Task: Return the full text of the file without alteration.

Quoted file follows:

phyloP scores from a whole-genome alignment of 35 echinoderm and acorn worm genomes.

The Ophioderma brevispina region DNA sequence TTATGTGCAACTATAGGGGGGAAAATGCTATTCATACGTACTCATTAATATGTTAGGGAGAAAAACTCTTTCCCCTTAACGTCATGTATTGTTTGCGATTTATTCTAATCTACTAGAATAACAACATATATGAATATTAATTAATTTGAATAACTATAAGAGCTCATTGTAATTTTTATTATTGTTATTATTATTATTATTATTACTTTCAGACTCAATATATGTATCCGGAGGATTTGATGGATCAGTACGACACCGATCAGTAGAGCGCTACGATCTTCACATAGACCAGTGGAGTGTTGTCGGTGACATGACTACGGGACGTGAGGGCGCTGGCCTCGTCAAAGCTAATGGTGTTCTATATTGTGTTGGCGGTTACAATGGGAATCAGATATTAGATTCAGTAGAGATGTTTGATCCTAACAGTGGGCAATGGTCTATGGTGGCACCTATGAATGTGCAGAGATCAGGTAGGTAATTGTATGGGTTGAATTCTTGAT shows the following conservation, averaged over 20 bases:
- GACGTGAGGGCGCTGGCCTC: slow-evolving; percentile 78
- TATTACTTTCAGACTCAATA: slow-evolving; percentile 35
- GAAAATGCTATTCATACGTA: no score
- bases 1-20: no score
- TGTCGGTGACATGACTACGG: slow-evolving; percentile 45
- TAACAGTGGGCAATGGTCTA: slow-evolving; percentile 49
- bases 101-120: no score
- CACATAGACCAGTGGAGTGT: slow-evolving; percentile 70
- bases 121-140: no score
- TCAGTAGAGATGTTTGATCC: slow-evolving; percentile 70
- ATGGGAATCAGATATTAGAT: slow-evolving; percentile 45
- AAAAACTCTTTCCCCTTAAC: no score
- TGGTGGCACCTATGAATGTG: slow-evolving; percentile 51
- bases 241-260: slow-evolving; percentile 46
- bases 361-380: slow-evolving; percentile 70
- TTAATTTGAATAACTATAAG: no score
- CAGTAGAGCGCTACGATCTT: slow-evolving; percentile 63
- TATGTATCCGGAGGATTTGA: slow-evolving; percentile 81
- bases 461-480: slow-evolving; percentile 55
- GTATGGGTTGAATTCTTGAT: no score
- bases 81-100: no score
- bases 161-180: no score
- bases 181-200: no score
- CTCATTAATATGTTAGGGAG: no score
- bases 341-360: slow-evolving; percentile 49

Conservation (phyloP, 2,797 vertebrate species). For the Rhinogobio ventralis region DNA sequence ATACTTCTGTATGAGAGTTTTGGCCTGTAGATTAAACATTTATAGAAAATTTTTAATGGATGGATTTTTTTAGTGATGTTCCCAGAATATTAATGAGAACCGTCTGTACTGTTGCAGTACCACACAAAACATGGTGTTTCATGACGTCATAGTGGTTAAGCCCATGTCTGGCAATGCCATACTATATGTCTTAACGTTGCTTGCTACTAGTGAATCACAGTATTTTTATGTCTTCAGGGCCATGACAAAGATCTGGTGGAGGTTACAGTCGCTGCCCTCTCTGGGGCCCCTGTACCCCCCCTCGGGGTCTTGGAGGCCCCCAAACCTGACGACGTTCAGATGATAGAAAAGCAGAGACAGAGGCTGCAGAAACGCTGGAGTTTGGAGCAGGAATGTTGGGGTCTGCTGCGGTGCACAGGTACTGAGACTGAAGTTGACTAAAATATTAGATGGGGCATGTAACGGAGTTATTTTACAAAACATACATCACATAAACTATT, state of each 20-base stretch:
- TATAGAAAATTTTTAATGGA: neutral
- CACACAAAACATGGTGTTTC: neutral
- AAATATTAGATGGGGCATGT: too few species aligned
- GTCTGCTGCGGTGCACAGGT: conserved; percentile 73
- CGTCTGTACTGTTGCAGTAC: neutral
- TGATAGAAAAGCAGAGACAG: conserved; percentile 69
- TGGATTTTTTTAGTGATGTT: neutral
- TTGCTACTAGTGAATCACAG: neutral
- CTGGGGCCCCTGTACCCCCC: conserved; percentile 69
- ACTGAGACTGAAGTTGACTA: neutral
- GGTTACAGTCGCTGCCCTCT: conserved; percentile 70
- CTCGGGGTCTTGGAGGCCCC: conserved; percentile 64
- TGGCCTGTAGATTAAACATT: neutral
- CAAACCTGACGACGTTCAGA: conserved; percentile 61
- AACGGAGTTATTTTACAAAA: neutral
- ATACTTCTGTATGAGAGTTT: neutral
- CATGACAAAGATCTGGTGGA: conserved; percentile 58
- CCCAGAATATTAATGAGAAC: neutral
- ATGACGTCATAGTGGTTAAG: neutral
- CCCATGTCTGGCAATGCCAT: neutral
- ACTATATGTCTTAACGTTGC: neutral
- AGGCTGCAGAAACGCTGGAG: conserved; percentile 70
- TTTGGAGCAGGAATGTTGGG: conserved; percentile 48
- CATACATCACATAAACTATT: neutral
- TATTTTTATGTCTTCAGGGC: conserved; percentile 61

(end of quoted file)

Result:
phyloP scores from a whole-genome alignment of 35 echinoderm and acorn worm genomes.

The Ophioderma brevispina region DNA sequence TTATGTGCAACTATAGGGGGGAAAATGCTATTCATACGTACTCATTAATATGTTAGGGAGAAAAACTCTTTCCCCTTAACGTCATGTATTGTTTGCGATTTATTCTAATCTACTAGAATAACAACATATATGAATATTAATTAATTTGAATAACTATAAGAGCTCATTGTAATTTTTATTATTGTTATTATTATTATTATTATTACTTTCAGACTCAATATATGTATCCGGAGGATTTGATGGATCAGTACGACACCGATCAGTAGAGCGCTACGATCTTCACATAGACCAGTGGAGTGTTGTCGGTGACATGACTACGGGACGTGAGGGCGCTGGCCTCGTCAAAGCTAATGGTGTTCTATATTGTGTTGGCGGTTACAATGGGAATCAGATATTAGATTCAGTAGAGATGTTTGATCCTAACAGTGGGCAATGGTCTATGGTGGCACCTATGAATGTGCAGAGATCAGGTAGGTAATTGTATGGGTTGAATTCTTGAT shows the following conservation, averaged over 20 bases:
- GACGTGAGGGCGCTGGCCTC: slow-evolving; percentile 78
- TATTACTTTCAGACTCAATA: slow-evolving; percentile 35
- GAAAATGCTATTCATACGTA: no score
- bases 1-20: no score
- TGTCGGTGACATGACTACGG: slow-evolving; percentile 45
- TAACAGTGGGCAATGGTCTA: slow-evolving; percentile 49
- bases 101-120: no score
- CACATAGACCAGTGGAGTGT: slow-evolving; percentile 70
- bases 121-140: no score
- TCAGTAGAGATGTTTGATCC: slow-evolving; percentile 70
- ATGGGAATCAGATATTAGAT: slow-evolving; percentile 45
- AAAAACTCTTTCCCCTTAAC: no score
- TGGTGGCACCTATGAATGTG: slow-evolving; percentile 51
- bases 241-260: slow-evolving; percentile 46
- bases 361-380: slow-evolving; percentile 70
- TTAATTTGAATAACTATAAG: no score
- CAGTAGAGCGCTACGATCTT: slow-evolving; percentile 63
- TATGTATCCGGAGGATTTGA: slow-evolving; percentile 81
- bases 461-480: slow-evolving; percentile 55
- GTATGGGTTGAATTCTTGAT: no score
- bases 81-100: no score
- bases 161-180: no score
- bases 181-200: no score
- CTCATTAATATGTTAGGGAG: no score
- bases 341-360: slow-evolving; percentile 49

Conservation (phyloP, 2,797 vertebrate species). For the Rhinogobio ventralis region DNA sequence ATACTTCTGTATGAGAGTTTTGGCCTGTAGATTAAACATTTATAGAAAATTTTTAATGGATGGATTTTTTTAGTGATGTTCCCAGAATATTAATGAGAACCGTCTGTACTGTTGCAGTACCACACAAAACATGGTGTTTCATGACGTCATAGTGGTTAAGCCCATGTCTGGCAATGCCATACTATATGTCTTAACGTTGCTTGCTACTAGTGAATCACAGTATTTTTATGTCTTCAGGGCCATGACAAAGATCTGGTGGAGGTTACAGTCGCTGCCCTCTCTGGGGCCCCTGTACCCCCCCTCGGGGTCTTGGAGGCCCCCAAACCTGACGACGTTCAGATGATAGAAAAGCAGAGACAGAGGCTGCAGAAACGCTGGAGTTTGGAGCAGGAATGTTGGGGTCTGCTGCGGTGCACAGGTACTGAGACTGAAGTTGACTAAAATATTAGATGGGGCATGTAACGGAGTTATTTTACAAAACATACATCACATAAACTATT, state of each 20-base stretch:
- TATAGAAAATTTTTAATGGA: neutral
- CACACAAAACATGGTGTTTC: neutral
- AAATATTAGATGGGGCATGT: too few species aligned
- GTCTGCTGCGGTGCACAGGT: conserved; percentile 73
- CGTCTGTACTGTTGCAGTAC: neutral
- TGATAGAAAAGCAGAGACAG: conserved; percentile 69
- TGGATTTTTTTAGTGATGTT: neutral
- TTGCTACTAGTGAATCACAG: neutral
- CTGGGGCCCCTGTACCCCCC: conserved; percentile 69
- ACTGAGACTGAAGTTGACTA: neutral
- GGTTACAGTCGCTGCCCTCT: conserved; percentile 70
- CTCGGGGTCTTGGAGGCCCC: conserved; percentile 64
- TGGCCTGTAGATTAAACATT: neutral
- CAAACCTGACGACGTTCAGA: conserved; percentile 61
- AACGGAGTTATTTTACAAAA: neutral
- ATACTTCTGTATGAGAGTTT: neutral
- CATGACAAAGATCTGGTGGA: conserved; percentile 58
- CCCAGAATATTAATGAGAAC: neutral
- ATGACGTCATAGTGGTTAAG: neutral
- CCCATGTCTGGCAATGCCAT: neutral
- ACTATATGTCTTAACGTTGC: neutral
- AGGCTGCAGAAACGCTGGAG: conserved; percentile 70
- TTTGGAGCAGGAATGTTGGG: conserved; percentile 48
- CATACATCACATAAACTATT: neutral
- TATTTTTATGTCTTCAGGGC: conserved; percentile 61